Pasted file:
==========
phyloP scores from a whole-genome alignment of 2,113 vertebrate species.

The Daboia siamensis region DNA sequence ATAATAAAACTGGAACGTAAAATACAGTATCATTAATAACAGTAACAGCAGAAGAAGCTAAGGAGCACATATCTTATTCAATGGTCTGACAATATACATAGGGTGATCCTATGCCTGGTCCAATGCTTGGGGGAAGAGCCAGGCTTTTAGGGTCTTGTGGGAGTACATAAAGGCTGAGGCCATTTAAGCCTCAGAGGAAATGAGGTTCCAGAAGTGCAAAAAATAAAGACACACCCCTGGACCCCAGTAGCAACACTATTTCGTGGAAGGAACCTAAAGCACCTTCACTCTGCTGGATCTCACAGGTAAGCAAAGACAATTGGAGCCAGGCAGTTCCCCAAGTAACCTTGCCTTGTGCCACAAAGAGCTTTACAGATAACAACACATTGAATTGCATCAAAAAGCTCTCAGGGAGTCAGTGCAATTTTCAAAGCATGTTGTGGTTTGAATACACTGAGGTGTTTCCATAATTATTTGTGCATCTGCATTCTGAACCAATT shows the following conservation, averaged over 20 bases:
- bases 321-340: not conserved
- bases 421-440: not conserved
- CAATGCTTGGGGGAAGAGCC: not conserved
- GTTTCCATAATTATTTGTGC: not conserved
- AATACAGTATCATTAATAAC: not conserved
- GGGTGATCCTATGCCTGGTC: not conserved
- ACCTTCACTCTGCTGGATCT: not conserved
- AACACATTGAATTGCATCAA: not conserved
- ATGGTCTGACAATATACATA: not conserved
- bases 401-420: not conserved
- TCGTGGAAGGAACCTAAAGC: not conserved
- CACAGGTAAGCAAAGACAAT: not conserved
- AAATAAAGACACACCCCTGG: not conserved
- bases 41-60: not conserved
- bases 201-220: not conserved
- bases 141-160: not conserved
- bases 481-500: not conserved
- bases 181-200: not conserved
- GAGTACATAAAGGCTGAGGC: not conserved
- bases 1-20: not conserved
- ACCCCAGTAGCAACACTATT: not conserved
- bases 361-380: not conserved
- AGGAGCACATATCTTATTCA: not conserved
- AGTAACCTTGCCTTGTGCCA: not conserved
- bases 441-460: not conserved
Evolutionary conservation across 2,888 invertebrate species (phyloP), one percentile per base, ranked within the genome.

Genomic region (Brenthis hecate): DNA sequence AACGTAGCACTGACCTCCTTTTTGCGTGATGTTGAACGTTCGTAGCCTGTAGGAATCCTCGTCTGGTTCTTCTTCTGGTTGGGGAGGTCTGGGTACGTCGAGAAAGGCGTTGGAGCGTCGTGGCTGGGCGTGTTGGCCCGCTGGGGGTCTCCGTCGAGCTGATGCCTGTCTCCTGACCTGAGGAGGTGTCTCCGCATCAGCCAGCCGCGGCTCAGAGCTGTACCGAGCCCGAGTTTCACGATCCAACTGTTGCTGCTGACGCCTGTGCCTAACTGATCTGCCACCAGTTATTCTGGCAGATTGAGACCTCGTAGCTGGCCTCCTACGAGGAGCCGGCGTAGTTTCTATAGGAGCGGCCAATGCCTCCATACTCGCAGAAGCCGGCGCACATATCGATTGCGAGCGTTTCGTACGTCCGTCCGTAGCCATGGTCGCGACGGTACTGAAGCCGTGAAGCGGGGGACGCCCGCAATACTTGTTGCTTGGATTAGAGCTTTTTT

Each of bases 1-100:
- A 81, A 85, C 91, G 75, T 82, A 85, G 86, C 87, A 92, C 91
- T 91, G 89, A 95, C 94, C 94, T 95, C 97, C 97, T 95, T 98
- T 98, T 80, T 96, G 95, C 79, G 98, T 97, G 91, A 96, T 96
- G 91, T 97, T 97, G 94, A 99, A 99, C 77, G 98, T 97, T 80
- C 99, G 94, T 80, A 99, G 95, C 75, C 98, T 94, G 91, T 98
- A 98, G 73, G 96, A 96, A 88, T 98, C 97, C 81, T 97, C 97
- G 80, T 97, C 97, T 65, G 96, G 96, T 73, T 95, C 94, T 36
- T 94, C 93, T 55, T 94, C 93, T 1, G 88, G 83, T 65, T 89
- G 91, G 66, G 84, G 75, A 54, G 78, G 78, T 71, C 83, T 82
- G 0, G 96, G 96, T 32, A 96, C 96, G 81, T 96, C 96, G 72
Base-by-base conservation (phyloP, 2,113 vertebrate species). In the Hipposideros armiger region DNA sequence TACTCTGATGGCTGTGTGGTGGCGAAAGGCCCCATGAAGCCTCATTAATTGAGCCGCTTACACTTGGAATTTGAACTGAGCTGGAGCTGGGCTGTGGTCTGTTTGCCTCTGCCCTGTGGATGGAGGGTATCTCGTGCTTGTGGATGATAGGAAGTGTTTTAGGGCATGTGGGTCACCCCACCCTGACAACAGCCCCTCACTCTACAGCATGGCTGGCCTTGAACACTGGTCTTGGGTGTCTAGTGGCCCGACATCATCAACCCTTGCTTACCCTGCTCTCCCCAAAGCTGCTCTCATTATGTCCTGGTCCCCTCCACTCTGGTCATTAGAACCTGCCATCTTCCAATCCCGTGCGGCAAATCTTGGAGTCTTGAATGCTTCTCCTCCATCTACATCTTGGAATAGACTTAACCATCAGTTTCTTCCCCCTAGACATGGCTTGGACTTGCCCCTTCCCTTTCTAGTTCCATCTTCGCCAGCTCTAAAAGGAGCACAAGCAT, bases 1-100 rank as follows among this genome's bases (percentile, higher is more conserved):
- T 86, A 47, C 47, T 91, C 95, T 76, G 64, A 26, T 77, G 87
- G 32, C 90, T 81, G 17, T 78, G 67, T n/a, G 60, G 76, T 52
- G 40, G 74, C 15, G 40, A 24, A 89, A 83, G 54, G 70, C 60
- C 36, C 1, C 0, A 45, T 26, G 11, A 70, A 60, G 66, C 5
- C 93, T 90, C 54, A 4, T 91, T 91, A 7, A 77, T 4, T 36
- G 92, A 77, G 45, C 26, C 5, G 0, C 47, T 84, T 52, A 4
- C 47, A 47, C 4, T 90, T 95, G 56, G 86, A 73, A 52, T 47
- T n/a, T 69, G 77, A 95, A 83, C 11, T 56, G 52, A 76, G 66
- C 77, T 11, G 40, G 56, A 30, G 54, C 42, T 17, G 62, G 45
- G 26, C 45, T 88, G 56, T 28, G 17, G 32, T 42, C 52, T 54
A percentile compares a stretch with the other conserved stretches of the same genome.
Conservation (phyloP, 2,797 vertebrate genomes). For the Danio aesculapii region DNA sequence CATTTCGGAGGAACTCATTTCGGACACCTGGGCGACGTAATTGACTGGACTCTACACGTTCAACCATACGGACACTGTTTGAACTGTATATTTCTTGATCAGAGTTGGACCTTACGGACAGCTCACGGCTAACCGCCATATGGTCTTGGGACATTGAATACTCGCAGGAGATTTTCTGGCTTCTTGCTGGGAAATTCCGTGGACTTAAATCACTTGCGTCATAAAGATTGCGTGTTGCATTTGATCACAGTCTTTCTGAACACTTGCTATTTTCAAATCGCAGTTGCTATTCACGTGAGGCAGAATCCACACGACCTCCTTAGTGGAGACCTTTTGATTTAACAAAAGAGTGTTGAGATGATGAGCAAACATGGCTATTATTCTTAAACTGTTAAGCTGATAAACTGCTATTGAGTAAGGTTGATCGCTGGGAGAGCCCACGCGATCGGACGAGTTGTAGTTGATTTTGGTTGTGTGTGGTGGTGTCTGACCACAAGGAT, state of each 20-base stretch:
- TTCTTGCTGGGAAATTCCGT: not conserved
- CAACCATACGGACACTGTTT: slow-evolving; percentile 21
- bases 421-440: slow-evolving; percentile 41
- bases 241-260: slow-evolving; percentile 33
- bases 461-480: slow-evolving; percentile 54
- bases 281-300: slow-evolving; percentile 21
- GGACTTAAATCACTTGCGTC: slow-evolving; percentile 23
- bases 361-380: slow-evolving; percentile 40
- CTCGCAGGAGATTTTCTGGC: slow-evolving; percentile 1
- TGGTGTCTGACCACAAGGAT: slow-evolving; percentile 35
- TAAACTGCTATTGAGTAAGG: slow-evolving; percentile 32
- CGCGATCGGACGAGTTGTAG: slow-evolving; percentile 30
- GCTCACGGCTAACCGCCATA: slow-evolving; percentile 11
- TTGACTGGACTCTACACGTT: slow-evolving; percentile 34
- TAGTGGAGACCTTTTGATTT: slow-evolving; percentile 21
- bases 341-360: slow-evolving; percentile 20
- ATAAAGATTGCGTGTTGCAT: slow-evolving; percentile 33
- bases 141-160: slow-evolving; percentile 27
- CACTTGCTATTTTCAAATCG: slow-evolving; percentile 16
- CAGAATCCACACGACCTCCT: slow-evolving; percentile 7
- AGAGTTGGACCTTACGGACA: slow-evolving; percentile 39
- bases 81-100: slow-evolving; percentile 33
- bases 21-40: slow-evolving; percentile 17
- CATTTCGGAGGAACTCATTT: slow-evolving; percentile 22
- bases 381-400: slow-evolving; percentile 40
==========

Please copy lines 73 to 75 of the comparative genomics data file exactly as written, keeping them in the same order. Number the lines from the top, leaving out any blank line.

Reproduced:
- CAGAATCCACACGACCTCCT: slow-evolving; percentile 7
- AGAGTTGGACCTTACGGACA: slow-evolving; percentile 39
- bases 81-100: slow-evolving; percentile 33